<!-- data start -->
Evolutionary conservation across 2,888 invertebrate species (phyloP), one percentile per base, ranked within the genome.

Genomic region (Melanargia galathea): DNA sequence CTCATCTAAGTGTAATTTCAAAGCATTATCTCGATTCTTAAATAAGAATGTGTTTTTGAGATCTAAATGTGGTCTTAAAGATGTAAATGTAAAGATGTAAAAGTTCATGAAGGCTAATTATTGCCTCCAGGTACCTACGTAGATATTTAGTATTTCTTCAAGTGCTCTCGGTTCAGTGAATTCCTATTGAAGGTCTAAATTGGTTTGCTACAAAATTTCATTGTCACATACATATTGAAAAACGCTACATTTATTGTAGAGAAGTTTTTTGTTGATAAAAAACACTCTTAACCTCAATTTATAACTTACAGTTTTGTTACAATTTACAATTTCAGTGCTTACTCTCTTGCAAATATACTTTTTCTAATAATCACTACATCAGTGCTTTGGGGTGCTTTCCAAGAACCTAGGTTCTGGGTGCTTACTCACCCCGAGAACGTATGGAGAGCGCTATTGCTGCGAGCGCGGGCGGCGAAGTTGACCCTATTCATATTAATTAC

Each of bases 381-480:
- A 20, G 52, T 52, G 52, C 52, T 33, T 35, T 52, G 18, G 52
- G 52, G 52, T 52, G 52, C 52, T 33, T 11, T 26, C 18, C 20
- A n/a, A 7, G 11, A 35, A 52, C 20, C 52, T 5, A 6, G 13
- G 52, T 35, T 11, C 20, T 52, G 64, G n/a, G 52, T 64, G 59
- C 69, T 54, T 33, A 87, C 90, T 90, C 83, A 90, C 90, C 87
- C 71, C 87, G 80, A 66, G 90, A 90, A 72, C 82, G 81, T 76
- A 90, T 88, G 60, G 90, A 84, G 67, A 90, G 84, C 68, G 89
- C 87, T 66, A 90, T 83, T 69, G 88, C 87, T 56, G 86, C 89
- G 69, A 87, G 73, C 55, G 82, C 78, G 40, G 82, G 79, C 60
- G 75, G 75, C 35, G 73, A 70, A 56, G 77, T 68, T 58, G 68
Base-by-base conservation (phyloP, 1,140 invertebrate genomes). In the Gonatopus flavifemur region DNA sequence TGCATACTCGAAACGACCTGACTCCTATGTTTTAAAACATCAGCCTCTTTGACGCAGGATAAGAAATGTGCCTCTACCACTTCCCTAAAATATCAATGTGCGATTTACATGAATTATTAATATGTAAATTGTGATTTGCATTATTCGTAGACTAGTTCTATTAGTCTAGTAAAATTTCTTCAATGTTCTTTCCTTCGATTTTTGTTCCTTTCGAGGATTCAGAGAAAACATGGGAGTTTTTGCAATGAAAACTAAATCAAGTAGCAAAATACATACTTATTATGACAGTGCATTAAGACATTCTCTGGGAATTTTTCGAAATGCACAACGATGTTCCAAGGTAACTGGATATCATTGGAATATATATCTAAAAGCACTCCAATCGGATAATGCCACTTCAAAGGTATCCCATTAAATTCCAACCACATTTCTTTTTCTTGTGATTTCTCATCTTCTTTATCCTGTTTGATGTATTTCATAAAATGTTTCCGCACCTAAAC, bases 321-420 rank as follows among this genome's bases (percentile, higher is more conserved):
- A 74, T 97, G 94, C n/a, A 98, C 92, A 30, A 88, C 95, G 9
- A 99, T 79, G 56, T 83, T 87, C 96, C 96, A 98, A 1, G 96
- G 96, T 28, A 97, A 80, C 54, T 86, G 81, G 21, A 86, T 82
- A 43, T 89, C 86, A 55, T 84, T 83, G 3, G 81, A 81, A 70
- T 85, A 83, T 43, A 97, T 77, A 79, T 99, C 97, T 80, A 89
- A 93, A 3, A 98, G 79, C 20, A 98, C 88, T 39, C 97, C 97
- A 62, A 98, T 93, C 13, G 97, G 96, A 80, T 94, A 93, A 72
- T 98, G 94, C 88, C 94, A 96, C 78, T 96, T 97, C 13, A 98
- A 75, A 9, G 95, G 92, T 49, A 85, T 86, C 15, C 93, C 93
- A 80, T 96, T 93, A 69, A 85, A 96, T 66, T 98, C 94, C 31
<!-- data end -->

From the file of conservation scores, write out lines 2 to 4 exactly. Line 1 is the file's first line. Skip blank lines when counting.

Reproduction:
Genomic region (Melanargia galathea): DNA sequence CTCATCTAAGTGTAATTTCAAAGCATTATCTCGATTCTTAAATAAGAATGTGTTTTTGAGATCTAAATGTGGTCTTAAAGATGTAAATGTAAAGATGTAAAAGTTCATGAAGGCTAATTATTGCCTCCAGGTACCTACGTAGATATTTAGTATTTCTTCAAGTGCTCTCGGTTCAGTGAATTCCTATTGAAGGTCTAAATTGGTTTGCTACAAAATTTCATTGTCACATACATATTGAAAAACGCTACATTTATTGTAGAGAAGTTTTTTGTTGATAAAAAACACTCTTAACCTCAATTTATAACTTACAGTTTTGTTACAATTTACAATTTCAGTGCTTACTCTCTTGCAAATATACTTTTTCTAATAATCACTACATCAGTGCTTTGGGGTGCTTTCCAAGAACCTAGGTTCTGGGTGCTTACTCACCCCGAGAACGTATGGAGAGCGCTATTGCTGCGAGCGCGGGCGGCGAAGTTGACCCTATTCATATTAATTAC

Each of bases 381-480:
- A 20, G 52, T 52, G 52, C 52, T 33, T 35, T 52, G 18, G 52